Pacific Island Nations Kick Junk Food Off the Islands


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With obesity rates rising for the Pacific Island Nations, islands like remote pacific island nation Vanuatu is planning to outlaw imported food throughout all the 12 inhabited islands.

The plan is to keep government functions and tourist establishments free from junk food, and instead offer up healthy organic local foods like coconut, lobsters and more.

Public health experts who study the island nations welcomed the ban according to the New York Times, that explains how millions of people are dealing with rising rates of type two diabetes, and it would be untenable to send patients abroad for dialysis treatment or kidney transplants.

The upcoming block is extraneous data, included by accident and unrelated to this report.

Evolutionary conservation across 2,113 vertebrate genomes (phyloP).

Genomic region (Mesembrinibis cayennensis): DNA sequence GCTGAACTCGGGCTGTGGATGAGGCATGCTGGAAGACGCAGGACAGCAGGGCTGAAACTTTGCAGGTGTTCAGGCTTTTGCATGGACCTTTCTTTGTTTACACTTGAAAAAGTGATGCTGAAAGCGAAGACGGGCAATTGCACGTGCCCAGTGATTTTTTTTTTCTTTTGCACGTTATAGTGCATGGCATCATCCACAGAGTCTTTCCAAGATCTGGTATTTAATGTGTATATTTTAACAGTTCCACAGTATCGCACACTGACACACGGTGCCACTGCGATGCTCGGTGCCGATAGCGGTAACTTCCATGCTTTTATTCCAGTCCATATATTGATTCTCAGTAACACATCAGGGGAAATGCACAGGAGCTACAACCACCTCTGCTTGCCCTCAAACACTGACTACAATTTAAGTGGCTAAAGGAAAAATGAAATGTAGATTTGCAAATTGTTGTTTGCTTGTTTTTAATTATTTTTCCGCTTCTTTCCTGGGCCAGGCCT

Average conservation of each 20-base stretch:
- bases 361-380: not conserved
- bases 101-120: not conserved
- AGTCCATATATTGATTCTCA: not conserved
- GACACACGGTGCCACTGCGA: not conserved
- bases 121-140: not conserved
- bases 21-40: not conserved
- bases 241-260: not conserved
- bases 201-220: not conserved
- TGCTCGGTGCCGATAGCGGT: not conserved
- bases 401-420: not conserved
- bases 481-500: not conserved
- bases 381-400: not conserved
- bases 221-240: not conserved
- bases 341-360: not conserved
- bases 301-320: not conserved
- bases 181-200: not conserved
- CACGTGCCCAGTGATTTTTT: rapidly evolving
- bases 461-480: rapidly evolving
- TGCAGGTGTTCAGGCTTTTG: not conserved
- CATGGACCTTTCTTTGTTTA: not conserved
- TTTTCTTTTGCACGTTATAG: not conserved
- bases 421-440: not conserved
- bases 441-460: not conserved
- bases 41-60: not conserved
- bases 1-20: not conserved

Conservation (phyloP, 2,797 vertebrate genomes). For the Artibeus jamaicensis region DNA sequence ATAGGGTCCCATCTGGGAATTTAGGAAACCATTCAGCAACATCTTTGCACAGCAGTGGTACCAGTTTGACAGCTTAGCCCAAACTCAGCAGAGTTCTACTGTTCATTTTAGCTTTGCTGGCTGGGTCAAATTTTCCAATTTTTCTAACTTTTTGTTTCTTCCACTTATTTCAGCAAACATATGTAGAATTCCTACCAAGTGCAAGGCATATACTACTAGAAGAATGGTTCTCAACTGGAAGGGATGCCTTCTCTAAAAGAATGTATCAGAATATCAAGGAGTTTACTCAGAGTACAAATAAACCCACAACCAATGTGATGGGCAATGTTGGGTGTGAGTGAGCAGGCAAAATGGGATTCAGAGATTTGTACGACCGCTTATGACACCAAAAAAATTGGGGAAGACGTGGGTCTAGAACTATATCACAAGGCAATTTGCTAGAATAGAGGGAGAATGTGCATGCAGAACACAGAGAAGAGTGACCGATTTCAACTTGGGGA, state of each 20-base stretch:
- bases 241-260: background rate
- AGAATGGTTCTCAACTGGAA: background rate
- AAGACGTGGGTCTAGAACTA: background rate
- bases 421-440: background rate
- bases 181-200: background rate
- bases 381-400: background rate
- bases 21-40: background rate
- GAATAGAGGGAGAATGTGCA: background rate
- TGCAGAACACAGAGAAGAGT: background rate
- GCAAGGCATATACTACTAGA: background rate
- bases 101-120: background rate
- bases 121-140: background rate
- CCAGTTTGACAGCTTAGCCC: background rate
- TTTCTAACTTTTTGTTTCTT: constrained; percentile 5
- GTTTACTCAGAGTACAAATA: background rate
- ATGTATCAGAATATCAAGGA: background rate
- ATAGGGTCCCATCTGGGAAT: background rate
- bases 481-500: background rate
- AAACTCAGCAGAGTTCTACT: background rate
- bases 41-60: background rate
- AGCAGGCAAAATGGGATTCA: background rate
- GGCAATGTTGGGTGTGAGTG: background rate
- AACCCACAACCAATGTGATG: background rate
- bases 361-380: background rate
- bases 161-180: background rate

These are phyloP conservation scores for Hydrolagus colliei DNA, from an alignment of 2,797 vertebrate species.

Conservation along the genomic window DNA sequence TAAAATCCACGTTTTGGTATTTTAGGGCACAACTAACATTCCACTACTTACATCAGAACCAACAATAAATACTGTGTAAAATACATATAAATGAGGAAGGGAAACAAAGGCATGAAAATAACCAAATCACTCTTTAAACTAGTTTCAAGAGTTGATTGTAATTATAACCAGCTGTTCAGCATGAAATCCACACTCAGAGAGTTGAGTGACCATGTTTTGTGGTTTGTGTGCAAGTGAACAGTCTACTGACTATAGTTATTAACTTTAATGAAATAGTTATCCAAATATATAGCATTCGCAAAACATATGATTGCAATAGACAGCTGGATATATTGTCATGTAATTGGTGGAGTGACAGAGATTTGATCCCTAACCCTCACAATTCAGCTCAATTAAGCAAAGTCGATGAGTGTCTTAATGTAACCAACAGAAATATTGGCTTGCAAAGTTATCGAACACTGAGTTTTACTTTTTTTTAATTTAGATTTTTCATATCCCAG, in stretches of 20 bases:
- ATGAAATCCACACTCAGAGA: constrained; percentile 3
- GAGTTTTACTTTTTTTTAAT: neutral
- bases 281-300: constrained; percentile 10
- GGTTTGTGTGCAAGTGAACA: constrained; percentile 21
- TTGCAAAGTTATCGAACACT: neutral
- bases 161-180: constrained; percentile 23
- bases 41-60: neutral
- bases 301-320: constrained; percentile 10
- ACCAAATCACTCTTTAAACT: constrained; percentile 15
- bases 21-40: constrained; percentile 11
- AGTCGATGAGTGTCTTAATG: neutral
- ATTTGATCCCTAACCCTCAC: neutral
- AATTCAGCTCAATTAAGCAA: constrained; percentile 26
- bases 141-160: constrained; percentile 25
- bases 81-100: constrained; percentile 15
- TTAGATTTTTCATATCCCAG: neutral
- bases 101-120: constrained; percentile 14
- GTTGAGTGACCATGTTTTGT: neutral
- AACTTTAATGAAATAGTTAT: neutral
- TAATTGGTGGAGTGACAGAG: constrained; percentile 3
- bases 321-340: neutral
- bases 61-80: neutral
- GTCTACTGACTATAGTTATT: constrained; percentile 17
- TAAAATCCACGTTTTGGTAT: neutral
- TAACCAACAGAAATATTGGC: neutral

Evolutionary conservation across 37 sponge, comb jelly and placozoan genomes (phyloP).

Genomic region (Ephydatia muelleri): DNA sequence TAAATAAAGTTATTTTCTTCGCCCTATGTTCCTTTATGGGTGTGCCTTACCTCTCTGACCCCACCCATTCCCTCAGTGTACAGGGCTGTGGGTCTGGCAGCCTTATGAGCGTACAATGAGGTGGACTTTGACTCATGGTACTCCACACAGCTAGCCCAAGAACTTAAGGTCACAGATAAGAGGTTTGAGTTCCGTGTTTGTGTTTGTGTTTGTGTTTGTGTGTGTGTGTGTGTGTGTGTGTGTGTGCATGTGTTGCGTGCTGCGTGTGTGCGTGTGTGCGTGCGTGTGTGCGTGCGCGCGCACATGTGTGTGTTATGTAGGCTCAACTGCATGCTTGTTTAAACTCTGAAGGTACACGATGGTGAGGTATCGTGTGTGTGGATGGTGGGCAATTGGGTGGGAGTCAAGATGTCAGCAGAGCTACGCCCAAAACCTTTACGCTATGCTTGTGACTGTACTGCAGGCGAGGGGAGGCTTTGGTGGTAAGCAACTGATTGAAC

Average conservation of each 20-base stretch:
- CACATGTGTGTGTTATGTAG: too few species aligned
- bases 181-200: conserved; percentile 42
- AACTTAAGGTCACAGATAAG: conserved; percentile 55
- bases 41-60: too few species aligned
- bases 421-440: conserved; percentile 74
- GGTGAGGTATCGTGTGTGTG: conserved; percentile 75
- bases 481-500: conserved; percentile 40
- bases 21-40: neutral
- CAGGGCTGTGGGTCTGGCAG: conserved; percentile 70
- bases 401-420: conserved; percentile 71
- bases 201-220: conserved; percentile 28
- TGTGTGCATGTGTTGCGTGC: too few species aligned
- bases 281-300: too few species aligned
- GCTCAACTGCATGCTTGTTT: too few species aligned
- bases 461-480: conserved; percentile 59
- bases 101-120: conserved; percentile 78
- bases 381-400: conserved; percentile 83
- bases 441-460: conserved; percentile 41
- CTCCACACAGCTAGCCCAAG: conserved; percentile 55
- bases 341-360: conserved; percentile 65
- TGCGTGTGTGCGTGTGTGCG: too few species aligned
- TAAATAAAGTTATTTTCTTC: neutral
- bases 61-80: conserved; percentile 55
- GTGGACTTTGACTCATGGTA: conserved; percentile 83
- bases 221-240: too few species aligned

The World bank reported in 2014, that four Pacific island nations were dealing with female obesity rates of at least 50%.

More than half of the 20 Pacific islands use a sugar-sweetened beverage tax between about 7 and 15% to discourage consumption, along with food labeling, school nutrition programs, and education, including Tokelau, a territory of New Zealand that bans imports of soft drinks.

Still, experts say the region’s health crisis is driven by decades-long diet downfalls, where traditional diets were replaced with high starch, high sugar processed foods.


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